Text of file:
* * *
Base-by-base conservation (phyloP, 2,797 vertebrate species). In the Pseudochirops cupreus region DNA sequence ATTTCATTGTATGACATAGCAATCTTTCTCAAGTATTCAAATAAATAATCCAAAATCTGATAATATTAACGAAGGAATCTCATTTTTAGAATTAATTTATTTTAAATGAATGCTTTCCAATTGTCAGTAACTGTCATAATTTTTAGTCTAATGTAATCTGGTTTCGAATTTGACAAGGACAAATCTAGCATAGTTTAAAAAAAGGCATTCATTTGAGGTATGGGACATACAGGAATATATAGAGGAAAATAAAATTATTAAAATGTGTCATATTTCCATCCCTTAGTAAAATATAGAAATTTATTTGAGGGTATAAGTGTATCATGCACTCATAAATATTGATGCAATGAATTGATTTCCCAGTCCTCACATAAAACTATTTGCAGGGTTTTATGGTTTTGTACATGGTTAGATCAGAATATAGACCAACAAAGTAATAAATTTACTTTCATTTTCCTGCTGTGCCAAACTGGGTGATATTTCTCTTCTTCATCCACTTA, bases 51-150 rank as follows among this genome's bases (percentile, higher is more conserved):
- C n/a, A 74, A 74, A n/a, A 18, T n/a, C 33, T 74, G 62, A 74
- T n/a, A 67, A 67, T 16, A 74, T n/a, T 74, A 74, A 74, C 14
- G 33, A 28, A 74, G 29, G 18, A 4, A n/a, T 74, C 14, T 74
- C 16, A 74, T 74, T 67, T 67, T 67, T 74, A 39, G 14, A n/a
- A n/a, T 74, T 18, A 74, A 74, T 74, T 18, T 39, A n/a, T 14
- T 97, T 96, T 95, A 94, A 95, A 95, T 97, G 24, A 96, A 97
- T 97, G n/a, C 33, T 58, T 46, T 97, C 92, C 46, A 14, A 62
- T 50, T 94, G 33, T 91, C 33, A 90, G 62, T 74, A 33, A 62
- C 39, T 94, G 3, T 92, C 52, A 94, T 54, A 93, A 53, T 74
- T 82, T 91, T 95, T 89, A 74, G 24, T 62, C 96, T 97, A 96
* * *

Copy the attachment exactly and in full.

Base-by-base conservation (phyloP, 2,797 vertebrate species). In the Pseudochirops cupreus region DNA sequence ATTTCATTGTATGACATAGCAATCTTTCTCAAGTATTCAAATAAATAATCCAAAATCTGATAATATTAACGAAGGAATCTCATTTTTAGAATTAATTTATTTTAAATGAATGCTTTCCAATTGTCAGTAACTGTCATAATTTTTAGTCTAATGTAATCTGGTTTCGAATTTGACAAGGACAAATCTAGCATAGTTTAAAAAAAGGCATTCATTTGAGGTATGGGACATACAGGAATATATAGAGGAAAATAAAATTATTAAAATGTGTCATATTTCCATCCCTTAGTAAAATATAGAAATTTATTTGAGGGTATAAGTGTATCATGCACTCATAAATATTGATGCAATGAATTGATTTCCCAGTCCTCACATAAAACTATTTGCAGGGTTTTATGGTTTTGTACATGGTTAGATCAGAATATAGACCAACAAAGTAATAAATTTACTTTCATTTTCCTGCTGTGCCAAACTGGGTGATATTTCTCTTCTTCATCCACTTA, bases 51-150 rank as follows among this genome's bases (percentile, higher is more conserved):
- C n/a, A 74, A 74, A n/a, A 18, T n/a, C 33, T 74, G 62, A 74
- T n/a, A 67, A 67, T 16, A 74, T n/a, T 74, A 74, A 74, C 14
- G 33, A 28, A 74, G 29, G 18, A 4, A n/a, T 74, C 14, T 74
- C 16, A 74, T 74, T 67, T 67, T 67, T 74, A 39, G 14, A n/a
- A n/a, T 74, T 18, A 74, A 74, T 74, T 18, T 39, A n/a, T 14
- T 97, T 96, T 95, A 94, A 95, A 95, T 97, G 24, A 96, A 97
- T 97, G n/a, C 33, T 58, T 46, T 97, C 92, C 46, A 14, A 62
- T 50, T 94, G 33, T 91, C 33, A 90, G 62, T 74, A 33, A 62
- C 39, T 94, G 3, T 92, C 52, A 94, T 54, A 93, A 53, T 74
- T 82, T 91, T 95, T 89, A 74, G 24, T 62, C 96, T 97, A 96